Krista’s arrival at OFI’s Care Center is unique – she was born there. Sadly, Krista’s mother rejected her shortly after birth. Ever since, Krista has been raised among other orangutans similar in age. She has a beautiful, benign face that can make you turn your head and an equally captivating personality. When she is taken out for daily forest releases, Krista prefers walking with two caregivers. She takes both by the hand, dangles from their arms, and sticks both of her legs straight out, scuffing them lightly over the forest trail. Her caregivers jokingly refer to this behavior as “skiing.” Krista’s charming personality and story make her a very unique orangutan.
Lanang was brought to Dr. Galdikas’ home in Borneo by Indonesian forestry officials. Although he had recently been taken from his mother, Lanang quickly adapted to life at the Care Center. Today, Lanang is entering his adolescent years. Although he is small for his age, he is very strong and is becoming increasingly outgoing and adventurous in the forest. Although Lanang is cautious of other orangutans, he has been known to follow larger male orangutans, trying hard to keep up. He closely observes their forestry skills, which has helped him develop his own skills.
An independent, whimsical, and intelligent orangutan, Faisal’s cleverness shines through in the way he seems to understand and respond to his caregivers’ speech – a capacity few orangutans show to the same degree. When the caregivers call his name, Faisal turns around to make eye contact, making little squeaking sounds in response. He may change his direction of travel based on the urging of a caregiver. But for the most part, Faisal has his own agenda in the forest. He moves quickly over great distances, usually on the forest floor, only stopping every now and then to pick gingerly through a bit of mud, tear open a termite nest with his teeth, wrestle with a friend, or splash around in a puddle of water.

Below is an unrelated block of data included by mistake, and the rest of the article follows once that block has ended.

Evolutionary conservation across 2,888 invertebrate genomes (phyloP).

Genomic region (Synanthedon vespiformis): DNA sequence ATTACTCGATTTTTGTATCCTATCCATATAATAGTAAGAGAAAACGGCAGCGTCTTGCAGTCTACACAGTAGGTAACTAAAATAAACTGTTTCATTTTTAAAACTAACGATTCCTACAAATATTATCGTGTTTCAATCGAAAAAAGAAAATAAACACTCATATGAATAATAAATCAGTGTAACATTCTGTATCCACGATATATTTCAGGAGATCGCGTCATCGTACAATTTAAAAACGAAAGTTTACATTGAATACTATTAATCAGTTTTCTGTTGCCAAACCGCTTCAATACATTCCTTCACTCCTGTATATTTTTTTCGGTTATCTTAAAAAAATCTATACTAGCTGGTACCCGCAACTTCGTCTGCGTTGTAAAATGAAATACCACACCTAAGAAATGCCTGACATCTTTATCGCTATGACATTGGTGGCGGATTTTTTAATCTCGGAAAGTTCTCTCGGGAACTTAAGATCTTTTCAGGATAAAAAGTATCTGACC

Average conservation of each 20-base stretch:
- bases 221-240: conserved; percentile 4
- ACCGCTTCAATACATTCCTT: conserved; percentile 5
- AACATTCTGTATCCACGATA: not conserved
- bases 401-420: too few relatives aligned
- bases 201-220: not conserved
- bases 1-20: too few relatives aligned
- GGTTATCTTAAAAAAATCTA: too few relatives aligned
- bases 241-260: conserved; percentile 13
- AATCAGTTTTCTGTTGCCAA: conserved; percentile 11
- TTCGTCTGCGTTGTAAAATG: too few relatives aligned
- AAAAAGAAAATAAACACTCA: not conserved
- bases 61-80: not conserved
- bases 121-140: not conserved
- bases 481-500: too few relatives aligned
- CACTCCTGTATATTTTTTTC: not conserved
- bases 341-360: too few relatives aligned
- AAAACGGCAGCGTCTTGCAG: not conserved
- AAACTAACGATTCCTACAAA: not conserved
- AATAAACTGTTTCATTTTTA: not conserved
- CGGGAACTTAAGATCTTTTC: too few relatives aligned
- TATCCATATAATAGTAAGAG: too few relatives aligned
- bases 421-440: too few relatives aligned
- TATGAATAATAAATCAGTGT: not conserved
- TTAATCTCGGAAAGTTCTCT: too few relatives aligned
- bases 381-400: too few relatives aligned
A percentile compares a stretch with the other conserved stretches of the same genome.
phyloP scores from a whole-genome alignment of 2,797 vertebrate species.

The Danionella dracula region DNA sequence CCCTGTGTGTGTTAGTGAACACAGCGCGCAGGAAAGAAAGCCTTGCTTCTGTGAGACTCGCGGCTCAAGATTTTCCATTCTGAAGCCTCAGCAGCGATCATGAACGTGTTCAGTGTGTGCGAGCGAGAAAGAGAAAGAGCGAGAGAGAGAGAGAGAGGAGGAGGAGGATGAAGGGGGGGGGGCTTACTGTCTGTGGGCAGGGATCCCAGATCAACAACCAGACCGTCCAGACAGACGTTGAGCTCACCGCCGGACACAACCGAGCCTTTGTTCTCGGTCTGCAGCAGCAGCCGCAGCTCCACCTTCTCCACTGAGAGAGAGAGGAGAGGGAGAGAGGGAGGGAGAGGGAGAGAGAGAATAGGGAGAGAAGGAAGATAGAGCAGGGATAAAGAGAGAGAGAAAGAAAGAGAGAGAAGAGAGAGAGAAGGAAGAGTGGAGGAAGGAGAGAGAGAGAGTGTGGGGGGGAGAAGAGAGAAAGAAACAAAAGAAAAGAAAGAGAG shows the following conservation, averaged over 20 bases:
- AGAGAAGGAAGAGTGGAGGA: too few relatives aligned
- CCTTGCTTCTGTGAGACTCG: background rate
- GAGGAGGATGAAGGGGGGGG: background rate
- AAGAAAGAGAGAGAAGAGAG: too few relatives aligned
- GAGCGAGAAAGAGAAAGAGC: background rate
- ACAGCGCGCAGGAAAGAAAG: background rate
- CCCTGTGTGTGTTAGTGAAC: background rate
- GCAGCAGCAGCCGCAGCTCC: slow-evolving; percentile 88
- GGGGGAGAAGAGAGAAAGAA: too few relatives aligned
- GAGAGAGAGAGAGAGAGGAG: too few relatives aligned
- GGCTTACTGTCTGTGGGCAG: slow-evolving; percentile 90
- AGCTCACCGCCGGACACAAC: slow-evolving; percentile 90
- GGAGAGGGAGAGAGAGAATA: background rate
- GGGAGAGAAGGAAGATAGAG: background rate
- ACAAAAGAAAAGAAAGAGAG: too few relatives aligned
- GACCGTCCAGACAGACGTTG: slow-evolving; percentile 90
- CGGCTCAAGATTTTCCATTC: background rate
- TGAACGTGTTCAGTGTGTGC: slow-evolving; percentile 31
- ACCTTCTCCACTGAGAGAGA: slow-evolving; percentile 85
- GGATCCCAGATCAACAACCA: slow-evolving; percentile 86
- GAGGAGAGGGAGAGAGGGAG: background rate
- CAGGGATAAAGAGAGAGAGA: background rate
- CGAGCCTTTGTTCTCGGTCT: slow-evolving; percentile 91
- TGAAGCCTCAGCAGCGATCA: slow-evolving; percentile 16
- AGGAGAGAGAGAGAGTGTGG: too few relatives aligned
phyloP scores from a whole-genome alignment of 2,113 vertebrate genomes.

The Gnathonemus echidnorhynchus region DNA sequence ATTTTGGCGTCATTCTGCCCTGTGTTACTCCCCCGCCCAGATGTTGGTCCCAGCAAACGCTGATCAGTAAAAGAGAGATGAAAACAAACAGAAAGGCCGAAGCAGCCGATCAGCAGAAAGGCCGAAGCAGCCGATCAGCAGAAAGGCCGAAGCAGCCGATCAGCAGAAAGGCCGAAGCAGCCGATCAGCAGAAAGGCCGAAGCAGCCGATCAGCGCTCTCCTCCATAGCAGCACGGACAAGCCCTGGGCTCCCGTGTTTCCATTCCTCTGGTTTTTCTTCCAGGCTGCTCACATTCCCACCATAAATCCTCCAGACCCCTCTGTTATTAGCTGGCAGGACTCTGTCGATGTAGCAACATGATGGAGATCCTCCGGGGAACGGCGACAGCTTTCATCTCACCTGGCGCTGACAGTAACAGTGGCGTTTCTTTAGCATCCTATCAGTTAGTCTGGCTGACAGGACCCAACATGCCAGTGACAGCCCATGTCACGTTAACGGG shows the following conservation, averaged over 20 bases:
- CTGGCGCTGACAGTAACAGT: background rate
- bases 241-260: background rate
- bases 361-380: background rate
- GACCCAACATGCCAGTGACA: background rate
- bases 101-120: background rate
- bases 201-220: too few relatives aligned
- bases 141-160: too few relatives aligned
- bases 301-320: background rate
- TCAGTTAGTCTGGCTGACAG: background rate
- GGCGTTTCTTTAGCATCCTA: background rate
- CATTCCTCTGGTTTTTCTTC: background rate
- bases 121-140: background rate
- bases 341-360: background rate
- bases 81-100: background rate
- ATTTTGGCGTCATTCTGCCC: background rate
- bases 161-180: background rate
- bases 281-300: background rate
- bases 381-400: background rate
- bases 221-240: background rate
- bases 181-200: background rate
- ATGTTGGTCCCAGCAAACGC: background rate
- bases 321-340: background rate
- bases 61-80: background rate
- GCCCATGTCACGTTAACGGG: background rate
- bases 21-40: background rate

Since she came into OFI’s care, Irvine has displayed independence and strong forestry skills. Even though she was only an infant when she arrived, Irvine was already a skilled climber who could build sleeping nests (skills that are uncommon in infant orangutans). Watching Irvine today, it is easy to forget that she is not a wild orangutan. When she goes out on her daily trips to the forest, Irvine does not linger with the others, choosing to go off and explore on her own.
Yoris arrived at OFI’s Care Center after losing his mother. As a baby, he spent his nights sleeping in a basket at his caregiver’s side. When he was first taken out to explore the forest, he was too frightened to climb on his own. Instead, he clung to a tree with one hand and to his caregiver with the other. Today, Yoris’ days of hesitancy are long gone. When he starts the walk out to the forest every morning, he moves with a burly, determined strut and as soon as he arrives in the forest, he takes to the trees.
Karbank was only a few years old when police officers found him being kept illegally as a pet. He was confiscated and brought to OFI’s Care Center. Although he was small and frightened when he arrived, he adjusted to life at the Care Center with lots of love and attention. During his daily forest outings, Karbank will start off by staying close to his orangutan peers. However, once he has spent some time in the forest he gets a burst of bravery and will sneak off on his own, reveling in his freedom.
Lear is a healthy and feisty juvenile orangutan who has not lost an ounce of his youthful playfulness. His exuberance is contagious. During daily releases he spends most of his time in the company of his best friend Morgan. Caregivers always provide them with burlap sacks. The two boisterous friends love throwing the sacks over their heads and rolling around their forest jungle gym, chasing each other, and trying to steal the other’s sack. When Lear needs respite from these shenanigans, he will sit in the company of his caregivers. Similar to the infants, he still likes to sit in the caregivers’ laps, staring into their eyes, and playfully throwing his hands on their shoulders.